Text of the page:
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One Breath From Death - Look What God Can Do

triathlete, Ironman, breathing, death

I Was One Breath From Death – Now Look What God Can Do!

“I can’t breathe!” “I can’t breathe!” I called out to my nurse in I.C.U. at University Hospital in Denver, Colorado. My lung had collapsed and was releasing air into my body, pushing air against my windpipe and choking me to death.

“I can’t breathe!”

My ICU nurse came into the room while he called for the doctors. Meanwhile, the air that was being released and choking me was also spreading throughout my body, causing the skin of my body to expand at a very rapid rate.

“I can’t breathe!” I was beginning to panic as a team of doctors assembled outside my room, trying to decide what to do.

“I can’t breath!” Finally one doctor took control in the room and said, “I’ll prep him for a new chest tube. We have to release that pressure from his airway.”

“I can’t breath!” It seemed like the last breath I had and then I heard, “Brace yourself” as Dr. Linderman jammed a chest tube between my ribs which released the pressure inside and brought enough relief to my airway that, thankfully, what appeared to be my last breath was actually the beginning of new journey. I was not out of the woods because the air that was released was, as I was told by the doctors, causing my body to expand five times.

What began as a procedure to find a reason for my severe respiratory problem was now a major event of recovery before we could move forward in the diagnosis and treatment of whatever was killing me. I was no stranger to facing struggles in life. I had completed fourteen Ironman Triathlon competitions, including the Ironman Triathlon World Championship in Kona, Hawaii, but this was going to be the toughest race of all.

My journey began a number of months earlier when I became very sick with a psuedomonis bacterial infection in my bronchial system. I went from completing an Ironman triathlon, although sick at the time, in November to barely being able to walk across the room without being out of breath in December. Thankfully, my doctor, Richard Feibelman had the boldness and humility to recommend and find a way to get me into National Jewish Medical Center in Denver, Colorado because he wanted to make sure we were doing all we could to help my condition. The process of getting into National Jewish Medical Center took us to March and my condition became even worse. By the time we left for Denver, I was very sick but as I was about to find out when arriving in Denver, the race to the finish would include some major struggles.

“We have to make you very sick before we can make you better.”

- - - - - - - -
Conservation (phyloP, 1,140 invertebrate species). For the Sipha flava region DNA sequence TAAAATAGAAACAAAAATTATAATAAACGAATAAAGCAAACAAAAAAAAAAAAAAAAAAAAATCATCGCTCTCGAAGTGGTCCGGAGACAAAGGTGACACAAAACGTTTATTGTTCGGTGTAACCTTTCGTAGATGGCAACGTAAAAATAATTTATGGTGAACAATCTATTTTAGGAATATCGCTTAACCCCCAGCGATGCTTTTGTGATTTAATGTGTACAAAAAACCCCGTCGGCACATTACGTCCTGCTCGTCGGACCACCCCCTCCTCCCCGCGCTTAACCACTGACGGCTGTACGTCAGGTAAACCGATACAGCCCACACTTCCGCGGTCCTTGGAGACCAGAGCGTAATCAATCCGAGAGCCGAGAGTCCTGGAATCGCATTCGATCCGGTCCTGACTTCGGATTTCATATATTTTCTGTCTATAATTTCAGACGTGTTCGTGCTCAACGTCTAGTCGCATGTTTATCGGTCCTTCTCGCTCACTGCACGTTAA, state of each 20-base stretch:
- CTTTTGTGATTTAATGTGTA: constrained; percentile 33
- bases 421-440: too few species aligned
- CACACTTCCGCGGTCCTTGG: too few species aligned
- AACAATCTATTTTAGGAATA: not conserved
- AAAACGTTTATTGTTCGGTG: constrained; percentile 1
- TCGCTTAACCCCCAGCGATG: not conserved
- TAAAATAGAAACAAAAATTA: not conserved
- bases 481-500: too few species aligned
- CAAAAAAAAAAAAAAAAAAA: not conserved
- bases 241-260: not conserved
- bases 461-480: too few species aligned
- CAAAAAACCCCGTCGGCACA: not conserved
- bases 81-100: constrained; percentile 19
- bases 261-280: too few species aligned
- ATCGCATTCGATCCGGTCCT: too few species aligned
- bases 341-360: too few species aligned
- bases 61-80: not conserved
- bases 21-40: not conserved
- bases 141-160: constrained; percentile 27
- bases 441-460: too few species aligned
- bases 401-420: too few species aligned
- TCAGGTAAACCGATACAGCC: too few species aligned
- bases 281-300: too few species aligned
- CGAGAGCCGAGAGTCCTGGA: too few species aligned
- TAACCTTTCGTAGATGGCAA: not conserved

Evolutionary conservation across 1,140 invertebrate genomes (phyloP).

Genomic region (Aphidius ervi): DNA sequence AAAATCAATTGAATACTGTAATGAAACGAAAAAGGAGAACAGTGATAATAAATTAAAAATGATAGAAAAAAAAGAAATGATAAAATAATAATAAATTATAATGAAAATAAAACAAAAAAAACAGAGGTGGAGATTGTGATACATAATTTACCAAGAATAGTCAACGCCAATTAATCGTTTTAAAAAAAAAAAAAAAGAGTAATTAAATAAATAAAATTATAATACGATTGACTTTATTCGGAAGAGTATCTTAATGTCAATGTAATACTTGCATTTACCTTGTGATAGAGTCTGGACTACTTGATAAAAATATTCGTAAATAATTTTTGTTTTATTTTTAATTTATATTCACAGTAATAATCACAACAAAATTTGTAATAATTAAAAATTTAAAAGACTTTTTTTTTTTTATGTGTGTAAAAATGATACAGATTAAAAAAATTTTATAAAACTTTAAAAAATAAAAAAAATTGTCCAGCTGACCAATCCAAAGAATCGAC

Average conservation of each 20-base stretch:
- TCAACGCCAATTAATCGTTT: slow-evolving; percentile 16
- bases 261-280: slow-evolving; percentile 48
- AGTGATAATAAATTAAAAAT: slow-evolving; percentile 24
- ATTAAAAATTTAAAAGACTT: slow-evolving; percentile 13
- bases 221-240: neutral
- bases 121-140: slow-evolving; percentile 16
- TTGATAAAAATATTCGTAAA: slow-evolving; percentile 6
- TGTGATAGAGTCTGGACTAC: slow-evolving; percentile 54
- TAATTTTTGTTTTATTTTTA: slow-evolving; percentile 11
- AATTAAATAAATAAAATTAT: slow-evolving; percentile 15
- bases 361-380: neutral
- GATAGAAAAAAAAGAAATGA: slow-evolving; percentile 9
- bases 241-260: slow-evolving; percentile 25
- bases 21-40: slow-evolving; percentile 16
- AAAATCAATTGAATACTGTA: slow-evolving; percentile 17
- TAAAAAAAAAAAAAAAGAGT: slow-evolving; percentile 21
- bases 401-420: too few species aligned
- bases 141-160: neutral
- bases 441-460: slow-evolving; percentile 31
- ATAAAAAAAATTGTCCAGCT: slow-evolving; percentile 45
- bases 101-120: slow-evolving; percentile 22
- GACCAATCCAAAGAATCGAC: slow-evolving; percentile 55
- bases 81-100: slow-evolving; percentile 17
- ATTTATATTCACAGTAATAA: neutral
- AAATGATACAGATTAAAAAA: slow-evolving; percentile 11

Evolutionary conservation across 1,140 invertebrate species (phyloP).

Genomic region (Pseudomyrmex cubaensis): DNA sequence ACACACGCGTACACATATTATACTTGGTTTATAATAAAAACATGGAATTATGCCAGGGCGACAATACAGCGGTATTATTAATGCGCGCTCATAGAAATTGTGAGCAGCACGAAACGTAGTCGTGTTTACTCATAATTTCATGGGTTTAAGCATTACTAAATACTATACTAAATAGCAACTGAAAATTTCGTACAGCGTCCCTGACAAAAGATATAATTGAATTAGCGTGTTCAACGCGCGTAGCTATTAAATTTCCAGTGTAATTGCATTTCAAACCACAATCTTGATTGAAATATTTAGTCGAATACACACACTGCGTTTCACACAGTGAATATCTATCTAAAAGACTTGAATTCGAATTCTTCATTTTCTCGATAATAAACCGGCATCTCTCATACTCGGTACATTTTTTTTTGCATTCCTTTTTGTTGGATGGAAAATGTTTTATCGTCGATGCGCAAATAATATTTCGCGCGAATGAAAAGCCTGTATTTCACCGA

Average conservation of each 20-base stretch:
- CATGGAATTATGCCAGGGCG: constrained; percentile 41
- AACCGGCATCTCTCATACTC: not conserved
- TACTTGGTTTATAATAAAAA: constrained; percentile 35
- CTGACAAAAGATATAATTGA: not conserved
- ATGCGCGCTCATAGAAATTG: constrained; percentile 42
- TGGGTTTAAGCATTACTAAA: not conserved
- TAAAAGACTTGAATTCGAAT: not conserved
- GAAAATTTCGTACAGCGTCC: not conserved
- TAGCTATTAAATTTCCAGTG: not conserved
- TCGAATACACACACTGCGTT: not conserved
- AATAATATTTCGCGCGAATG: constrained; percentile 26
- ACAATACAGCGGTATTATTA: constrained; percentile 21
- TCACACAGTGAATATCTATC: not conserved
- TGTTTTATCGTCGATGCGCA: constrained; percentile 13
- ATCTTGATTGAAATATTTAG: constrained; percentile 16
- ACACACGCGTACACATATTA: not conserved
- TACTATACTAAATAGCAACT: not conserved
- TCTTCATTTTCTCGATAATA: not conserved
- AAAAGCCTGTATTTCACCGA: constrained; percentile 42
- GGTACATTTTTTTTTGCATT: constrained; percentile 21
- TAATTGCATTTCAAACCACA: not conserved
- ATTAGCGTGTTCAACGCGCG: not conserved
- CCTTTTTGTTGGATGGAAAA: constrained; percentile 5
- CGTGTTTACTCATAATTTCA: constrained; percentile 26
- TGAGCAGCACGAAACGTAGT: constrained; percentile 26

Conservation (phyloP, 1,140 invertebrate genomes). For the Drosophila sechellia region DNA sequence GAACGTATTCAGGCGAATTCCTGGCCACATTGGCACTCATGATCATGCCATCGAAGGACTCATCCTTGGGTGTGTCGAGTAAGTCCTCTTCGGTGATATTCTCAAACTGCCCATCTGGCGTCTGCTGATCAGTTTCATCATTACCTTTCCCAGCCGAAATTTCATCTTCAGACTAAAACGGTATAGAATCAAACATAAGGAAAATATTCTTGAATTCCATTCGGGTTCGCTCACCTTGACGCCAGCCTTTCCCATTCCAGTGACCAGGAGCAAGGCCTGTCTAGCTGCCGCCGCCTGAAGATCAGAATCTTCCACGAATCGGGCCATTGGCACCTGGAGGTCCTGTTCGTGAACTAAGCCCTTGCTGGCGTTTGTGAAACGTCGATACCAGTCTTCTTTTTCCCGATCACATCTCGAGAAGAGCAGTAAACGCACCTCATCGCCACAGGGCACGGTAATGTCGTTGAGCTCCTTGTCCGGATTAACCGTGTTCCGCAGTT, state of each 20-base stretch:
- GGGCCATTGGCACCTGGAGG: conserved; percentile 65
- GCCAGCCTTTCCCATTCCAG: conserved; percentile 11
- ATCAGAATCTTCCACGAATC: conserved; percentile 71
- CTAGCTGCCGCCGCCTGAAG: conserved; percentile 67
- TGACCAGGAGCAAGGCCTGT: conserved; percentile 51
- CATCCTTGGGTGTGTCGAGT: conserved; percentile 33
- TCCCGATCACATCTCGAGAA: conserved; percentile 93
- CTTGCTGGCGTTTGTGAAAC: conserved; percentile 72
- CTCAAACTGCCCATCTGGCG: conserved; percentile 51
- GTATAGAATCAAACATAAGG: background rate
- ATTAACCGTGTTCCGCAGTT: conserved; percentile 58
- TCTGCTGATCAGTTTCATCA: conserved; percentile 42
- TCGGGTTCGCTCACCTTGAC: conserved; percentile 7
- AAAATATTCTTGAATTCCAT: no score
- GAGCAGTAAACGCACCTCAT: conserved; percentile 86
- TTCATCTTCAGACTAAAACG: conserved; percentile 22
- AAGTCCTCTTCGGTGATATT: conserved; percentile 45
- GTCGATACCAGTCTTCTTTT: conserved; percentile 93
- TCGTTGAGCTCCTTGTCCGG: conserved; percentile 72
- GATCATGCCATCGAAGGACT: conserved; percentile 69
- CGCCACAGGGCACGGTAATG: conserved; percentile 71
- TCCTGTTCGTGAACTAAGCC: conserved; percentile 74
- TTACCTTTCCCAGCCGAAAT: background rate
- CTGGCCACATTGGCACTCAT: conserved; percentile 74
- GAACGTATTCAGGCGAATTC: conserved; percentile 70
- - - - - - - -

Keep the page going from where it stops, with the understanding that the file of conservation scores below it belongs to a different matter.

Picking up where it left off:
Dr. Gwen Huitt and her team at NJMC implemented a very detailed plan of testing to find the reason behind the psuedomonis bacterial infection while they worked hard at bringing the infection under control. Originally, we were scheduled for two weeks at NJMC but Dr. Huitt told us after just a few days to count on being there much longer because as she said, “we are going to have to make you very sick before we can make better.”

Several weeks of testing, procedures, surgeries, along with a drop in medications, allowed my body to hit what the doctors called “the lowest point” at which time I was taken to University Hospital for a lung biopsy. Dr. Huitt and her team were hoping the piece of lung would provide the clue to what was behind the breakdown in my bronchial system that allowed the psudomonis bacterial infection to set in.

The lung biopsy surgery went according to plan and I was recovering on schedule the following day, looking forward to a step down room from I.C.U. before returning to National Jewish Medical Center. We were confident the biopsy would provide the answers which would allow Dr. Huitt to diagnose the problem and soon I would begin treatment, and head home to Florida. God had a different plan, however.

The lung biopsy procedure included deflating my lung, taking a piece of the lung, stapling the place, and inflating the lung through reverse pressure by pulling air from the lung cavity via a chest tube. Once my lung was inflated and working, the chest tube would be removed. So the day after the biopsy, when I was doing so well in my recovery, I thought it was nothing but a positive action when the tube from my chest was removed. Little did I know I was about to face the greatest struggle in my life and be “one breath from death.”

I must have coughed and released the staple in my lung. At first it felt like I had a muscle spasm in my back and asked Michael, my ICU nurse to hit me in the back around the shoulder blade which has worked in the past to relieve a muscle spasm. I never thought that my lung was releasing air and it was finding one of the insertion points from the biopsy surgery the night before. Within an hour I was calling Michael for help because my lung had collapsed and released air in my body at such a rapid rate that it was pushing upward on my windpipe and I was struggling to breathe.